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Gone Mom's Annabeth Gish Says Movie Honors Jennifer Dulos' Humanity

Annabeth Gish has never been a true-crime aficionado, but that changed when she decided to star as the title character in Gone Mom: The Disappearance of Jennifer Dulos, which premieres Saturday at 8/7c on Lifetime.

The small-screen film tracks Jennifer and Fotis Dulos’ whirlwind romance and marriage, the birth of their five children, his infidelities and their acrimonious divorce, which led up to her suspicious and widely reported disappearance two years ago. Fotis (played by Batwoman‘s Warren Christie), who was arrested and charged for his soon-to-be ex-wife’s murder, took his own life in January 2020. After the made-for-TV offering ends, Lifetime will air its documentary, Beyond the Headlines: The Jennifer Dulos Story.

“I stepped into this role knowing that they haven’t found her body,” Gish tells TVLine. (Her past roles include everything from Mystic Pizza to The Haunting of Hill House.) “It’s unresolved, and there are living children and family members who clearly are in pain. That aside, I followed this case when it happened. It resonated with me as a mom and as a woman, and I just really felt compelled to take this on in an attempt to honor Jennifer’s story.”

There’s also the true-crime element, which Gish says she better appreciates because of this part.

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“It’s fascinating, isn’t it?” Gish asks. “I’ve never been a true-crime person. But playing this role has made me understand. It’s fascinating to try and investigate it and try and put the pieces together. I think stories like this are so deeply human because of the minor delineation between sanity and madness, or a life well-lived and a life gone wrong.”

“Some people step out of line so far that they do horrible damage,” she observes. “In the current times, we watch reported highlight reels and Instagram stories. When in reality, we all know behind closed doors and behind the façade, other things happen. Whether it’s the awareness that’s happening or whether it’s more that people are being transparent about their truth, we all need to be reminded of the dark and the light of ourselves and our humanity.”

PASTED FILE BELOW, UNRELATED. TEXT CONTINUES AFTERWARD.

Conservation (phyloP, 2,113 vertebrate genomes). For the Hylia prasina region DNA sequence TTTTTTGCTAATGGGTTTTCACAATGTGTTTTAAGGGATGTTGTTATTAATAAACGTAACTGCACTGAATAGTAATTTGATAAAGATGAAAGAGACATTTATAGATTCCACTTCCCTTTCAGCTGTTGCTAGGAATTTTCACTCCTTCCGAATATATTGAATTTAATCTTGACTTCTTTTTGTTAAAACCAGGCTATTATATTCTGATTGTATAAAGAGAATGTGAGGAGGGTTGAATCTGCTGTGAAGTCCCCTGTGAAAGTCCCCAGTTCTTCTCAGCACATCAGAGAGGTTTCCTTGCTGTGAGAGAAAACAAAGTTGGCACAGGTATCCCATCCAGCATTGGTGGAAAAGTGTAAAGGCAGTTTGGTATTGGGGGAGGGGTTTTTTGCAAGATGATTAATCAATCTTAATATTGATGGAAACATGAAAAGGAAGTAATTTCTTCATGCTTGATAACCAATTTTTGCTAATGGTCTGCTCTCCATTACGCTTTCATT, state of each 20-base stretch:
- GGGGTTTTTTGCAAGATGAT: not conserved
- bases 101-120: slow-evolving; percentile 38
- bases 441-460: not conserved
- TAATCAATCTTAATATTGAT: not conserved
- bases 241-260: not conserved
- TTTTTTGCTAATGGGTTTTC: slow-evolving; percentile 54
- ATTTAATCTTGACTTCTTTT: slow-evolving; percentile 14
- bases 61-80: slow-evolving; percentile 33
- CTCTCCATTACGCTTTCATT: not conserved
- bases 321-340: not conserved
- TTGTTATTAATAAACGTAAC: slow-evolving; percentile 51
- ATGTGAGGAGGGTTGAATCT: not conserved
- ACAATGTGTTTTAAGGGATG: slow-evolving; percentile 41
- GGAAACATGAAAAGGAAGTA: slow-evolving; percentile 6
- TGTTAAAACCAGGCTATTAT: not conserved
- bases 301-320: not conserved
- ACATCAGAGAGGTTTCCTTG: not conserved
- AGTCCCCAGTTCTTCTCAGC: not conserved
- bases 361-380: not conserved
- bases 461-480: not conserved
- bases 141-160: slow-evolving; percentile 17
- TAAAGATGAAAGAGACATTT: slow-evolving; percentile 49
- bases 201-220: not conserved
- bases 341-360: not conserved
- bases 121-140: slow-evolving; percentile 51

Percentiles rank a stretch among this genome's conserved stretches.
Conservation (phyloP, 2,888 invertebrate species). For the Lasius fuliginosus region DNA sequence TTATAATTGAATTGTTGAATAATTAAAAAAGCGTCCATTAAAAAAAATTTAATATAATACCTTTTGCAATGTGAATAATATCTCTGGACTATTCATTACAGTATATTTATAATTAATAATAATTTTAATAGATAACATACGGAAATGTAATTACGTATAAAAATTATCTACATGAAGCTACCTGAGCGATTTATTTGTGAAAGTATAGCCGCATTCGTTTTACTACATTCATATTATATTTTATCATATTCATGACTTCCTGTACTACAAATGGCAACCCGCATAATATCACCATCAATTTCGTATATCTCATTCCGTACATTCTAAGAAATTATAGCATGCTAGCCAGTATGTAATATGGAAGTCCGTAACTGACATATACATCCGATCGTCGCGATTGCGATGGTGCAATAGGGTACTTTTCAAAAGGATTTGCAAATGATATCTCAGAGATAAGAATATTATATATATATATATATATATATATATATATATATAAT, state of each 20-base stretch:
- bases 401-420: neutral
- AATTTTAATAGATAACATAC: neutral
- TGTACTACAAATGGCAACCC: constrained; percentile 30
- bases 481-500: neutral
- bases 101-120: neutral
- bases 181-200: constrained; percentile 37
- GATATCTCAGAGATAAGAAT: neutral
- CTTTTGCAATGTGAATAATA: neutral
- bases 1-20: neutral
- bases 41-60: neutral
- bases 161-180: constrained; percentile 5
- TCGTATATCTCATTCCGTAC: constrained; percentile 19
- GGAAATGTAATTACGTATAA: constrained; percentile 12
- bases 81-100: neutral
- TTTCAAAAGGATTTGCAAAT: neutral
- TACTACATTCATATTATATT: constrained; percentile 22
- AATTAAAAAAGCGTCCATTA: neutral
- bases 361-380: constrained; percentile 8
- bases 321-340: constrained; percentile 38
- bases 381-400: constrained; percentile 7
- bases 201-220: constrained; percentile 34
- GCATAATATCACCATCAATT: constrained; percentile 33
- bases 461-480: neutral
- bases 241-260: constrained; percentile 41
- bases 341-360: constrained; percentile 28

One of the bright spots in Gone Mom is the friendship Jennifer shares with Audrey (Women’s Murder Club‘s Laura Harris), who, immediately after Jennifer goes missing, explains to the police that Fotis is the only one who wished her best friend harm. Audrey is also the one who wonders if Fotis is right for Jennifer when they first start dating.

“She’s a bit of an amalgam, but Audrey is based on Carrie Luft, who is the advocate and spokesperson for the family and for the children,” Gish shares. “She was Jennifer’s best friend, and we all need those kinds of friends who question if a man is the real deal.”

Fotis starts out as a loving husband and father in Gone Mom, but over time, per the genre, devolves into a money-grubbing philanderer. Based on anecdotal evidence and court records, he’s also portrayed as verbally, emotionally and physically abusive. But exposing those sides of Fotis was a constant challenge, Gish says, particularly when addressing Jennifer’s presumed demise.

“We made a very clear decision not to be graphic with what Fotis did to her and what happened to her. It’s horrific enough,” Gish says. “It’s one thing to play this scene and this kind of a role. But at the end of the day, I could walk off the set. Knowing that gave [it] so much more gravity, that this really happened to Jennifer and it’s not just a fictional story. We do use speculation and guesswork, but our guesses are based on evidence.”

Gish and Christie also wanted to maintain a nurturing work environment.

“As actors, thank goodness, we can switch it on and off, and Warren is such a lovely man and human and deeply professional,” Gish divulges. “We were deeply respectful of each other’s process. Him going to these dark places was not an easy thing to do, nor was it easy for me to be on the receiving end of it.”

“In particular, our last day of filming is the day we shot the last scene of the movie where he hits her and kills her,” she concludes. “After we finished that scene, there were a lot of big bear hugs and tears, kind of loving each other through the ugliness. It was tough. Even when we were shooting the scenes, it was triggering for people on set. Perhaps it can help people process their feelings in some way. All of us have our grief.”

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